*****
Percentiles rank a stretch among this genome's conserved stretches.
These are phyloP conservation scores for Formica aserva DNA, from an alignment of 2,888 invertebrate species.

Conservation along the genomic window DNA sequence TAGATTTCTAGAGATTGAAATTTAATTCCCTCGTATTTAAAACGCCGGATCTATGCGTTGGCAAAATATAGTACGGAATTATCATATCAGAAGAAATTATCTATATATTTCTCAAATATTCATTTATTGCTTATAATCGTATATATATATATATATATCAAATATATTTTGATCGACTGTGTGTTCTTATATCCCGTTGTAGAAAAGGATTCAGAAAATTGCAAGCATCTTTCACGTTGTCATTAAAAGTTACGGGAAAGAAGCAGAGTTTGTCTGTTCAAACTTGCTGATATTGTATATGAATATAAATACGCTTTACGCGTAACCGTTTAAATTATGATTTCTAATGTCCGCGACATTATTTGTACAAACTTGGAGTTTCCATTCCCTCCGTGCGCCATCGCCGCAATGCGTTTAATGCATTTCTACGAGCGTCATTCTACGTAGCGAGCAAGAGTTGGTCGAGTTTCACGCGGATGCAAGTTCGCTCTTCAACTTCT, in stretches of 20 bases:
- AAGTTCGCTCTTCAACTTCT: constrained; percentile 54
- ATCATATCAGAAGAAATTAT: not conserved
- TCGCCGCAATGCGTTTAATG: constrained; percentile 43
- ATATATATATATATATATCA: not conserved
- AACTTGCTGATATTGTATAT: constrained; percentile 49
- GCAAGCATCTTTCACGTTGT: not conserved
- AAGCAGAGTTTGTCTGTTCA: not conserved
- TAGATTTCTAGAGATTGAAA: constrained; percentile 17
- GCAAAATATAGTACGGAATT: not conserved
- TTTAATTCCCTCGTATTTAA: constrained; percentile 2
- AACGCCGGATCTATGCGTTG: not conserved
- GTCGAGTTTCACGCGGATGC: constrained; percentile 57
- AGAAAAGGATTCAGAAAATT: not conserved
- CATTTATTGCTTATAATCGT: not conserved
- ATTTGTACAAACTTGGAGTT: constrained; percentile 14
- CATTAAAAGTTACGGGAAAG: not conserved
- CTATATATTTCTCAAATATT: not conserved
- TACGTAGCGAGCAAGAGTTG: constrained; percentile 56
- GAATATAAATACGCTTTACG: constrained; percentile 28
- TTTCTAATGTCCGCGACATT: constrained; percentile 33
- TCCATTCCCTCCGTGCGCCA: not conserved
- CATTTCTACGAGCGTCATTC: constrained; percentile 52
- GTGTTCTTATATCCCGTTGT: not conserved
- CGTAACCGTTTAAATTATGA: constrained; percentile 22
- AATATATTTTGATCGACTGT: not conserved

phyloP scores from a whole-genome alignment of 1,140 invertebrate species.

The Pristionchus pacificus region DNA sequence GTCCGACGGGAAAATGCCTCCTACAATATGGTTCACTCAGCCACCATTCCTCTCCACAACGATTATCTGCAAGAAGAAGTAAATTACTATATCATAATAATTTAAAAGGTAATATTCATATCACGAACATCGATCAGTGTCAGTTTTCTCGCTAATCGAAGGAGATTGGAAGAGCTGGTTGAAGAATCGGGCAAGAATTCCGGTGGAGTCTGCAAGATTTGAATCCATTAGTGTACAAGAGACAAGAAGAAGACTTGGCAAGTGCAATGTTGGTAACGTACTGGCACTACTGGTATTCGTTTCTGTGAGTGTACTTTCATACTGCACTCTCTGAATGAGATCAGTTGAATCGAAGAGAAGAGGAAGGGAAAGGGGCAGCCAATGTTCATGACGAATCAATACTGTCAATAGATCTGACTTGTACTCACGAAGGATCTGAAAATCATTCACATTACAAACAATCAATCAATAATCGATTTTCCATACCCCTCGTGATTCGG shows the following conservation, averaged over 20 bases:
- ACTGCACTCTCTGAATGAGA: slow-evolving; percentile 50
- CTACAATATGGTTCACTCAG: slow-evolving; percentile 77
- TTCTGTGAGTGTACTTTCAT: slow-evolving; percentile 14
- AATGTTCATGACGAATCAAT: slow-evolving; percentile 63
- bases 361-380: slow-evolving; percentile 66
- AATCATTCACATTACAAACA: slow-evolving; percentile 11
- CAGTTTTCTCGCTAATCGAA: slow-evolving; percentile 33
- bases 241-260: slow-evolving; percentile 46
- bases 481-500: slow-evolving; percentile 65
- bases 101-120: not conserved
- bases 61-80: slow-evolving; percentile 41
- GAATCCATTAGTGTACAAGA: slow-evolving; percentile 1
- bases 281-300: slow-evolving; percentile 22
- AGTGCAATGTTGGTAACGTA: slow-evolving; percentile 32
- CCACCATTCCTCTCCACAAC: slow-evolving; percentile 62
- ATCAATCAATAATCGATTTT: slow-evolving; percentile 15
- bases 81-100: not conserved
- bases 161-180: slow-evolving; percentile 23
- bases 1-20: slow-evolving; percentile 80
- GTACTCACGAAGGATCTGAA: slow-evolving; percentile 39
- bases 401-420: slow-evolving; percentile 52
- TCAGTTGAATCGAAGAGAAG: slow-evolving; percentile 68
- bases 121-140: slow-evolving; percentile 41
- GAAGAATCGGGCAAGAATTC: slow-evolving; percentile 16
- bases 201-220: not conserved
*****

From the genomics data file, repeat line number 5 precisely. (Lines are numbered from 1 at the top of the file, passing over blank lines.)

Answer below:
- ATCATATCAGAAGAAATTAT: not conserved